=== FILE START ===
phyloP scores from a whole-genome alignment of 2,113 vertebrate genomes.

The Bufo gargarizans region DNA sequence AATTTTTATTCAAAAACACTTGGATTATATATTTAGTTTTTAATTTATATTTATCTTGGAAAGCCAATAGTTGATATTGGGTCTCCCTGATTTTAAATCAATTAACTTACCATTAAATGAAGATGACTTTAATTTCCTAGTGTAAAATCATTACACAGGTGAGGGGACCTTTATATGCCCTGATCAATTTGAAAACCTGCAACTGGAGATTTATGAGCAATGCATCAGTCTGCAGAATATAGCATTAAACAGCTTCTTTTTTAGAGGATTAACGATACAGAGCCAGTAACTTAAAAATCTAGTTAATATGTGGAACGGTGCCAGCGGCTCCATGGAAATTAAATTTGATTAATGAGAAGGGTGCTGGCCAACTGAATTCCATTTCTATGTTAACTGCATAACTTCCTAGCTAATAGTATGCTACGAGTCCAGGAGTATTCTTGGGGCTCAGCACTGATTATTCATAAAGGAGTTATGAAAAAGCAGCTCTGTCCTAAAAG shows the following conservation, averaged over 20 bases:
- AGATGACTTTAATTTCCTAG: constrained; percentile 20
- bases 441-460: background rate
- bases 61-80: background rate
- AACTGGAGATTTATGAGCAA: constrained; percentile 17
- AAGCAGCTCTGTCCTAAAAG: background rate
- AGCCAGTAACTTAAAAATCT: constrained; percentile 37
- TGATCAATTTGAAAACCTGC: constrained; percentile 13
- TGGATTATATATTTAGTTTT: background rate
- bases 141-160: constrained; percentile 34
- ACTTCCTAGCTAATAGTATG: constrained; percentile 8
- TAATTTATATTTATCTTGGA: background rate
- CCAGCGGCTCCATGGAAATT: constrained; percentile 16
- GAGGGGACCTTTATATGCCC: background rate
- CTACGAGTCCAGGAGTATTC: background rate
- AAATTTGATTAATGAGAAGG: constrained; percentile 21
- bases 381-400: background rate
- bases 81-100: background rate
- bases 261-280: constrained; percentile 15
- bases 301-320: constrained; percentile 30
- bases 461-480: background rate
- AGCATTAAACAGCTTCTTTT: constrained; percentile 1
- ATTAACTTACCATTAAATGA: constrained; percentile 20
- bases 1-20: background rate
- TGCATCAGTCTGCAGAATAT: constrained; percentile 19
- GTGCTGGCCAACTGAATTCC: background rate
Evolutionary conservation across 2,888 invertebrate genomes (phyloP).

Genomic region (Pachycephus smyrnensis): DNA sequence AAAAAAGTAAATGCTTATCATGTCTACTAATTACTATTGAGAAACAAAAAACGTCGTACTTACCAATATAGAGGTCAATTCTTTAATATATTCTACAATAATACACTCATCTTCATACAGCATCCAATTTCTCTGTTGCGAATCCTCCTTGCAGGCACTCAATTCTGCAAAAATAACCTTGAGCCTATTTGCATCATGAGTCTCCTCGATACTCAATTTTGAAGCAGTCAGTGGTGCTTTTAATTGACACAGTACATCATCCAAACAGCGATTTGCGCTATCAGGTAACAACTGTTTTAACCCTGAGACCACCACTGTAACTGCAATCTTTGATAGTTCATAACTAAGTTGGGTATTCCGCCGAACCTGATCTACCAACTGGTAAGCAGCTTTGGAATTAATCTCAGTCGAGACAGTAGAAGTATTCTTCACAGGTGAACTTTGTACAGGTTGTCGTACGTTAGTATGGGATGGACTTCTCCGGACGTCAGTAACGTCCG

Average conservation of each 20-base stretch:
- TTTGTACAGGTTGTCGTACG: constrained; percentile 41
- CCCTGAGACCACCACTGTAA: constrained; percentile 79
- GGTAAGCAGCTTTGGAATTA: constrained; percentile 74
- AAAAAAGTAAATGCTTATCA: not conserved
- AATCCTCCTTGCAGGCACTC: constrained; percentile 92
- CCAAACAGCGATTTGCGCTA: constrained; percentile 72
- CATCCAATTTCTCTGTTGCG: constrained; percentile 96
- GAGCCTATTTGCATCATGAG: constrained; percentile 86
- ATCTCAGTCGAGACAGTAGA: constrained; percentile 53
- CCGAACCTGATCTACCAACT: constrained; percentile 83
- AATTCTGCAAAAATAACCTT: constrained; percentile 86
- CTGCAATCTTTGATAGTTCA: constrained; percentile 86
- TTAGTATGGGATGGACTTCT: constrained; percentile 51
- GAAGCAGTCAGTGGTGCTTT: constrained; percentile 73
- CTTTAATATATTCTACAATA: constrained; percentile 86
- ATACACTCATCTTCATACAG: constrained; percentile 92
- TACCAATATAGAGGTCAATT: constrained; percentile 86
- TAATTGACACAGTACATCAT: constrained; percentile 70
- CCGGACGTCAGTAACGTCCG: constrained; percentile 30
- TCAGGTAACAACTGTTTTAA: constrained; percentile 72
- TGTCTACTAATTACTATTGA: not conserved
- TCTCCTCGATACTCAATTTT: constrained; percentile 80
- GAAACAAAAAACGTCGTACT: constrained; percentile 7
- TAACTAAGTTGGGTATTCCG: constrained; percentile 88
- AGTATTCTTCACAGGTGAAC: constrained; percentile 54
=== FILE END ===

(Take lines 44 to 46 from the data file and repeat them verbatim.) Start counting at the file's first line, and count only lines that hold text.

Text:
- GAAGCAGTCAGTGGTGCTTT: constrained; percentile 73
- CTTTAATATATTCTACAATA: constrained; percentile 86
- ATACACTCATCTTCATACAG: constrained; percentile 92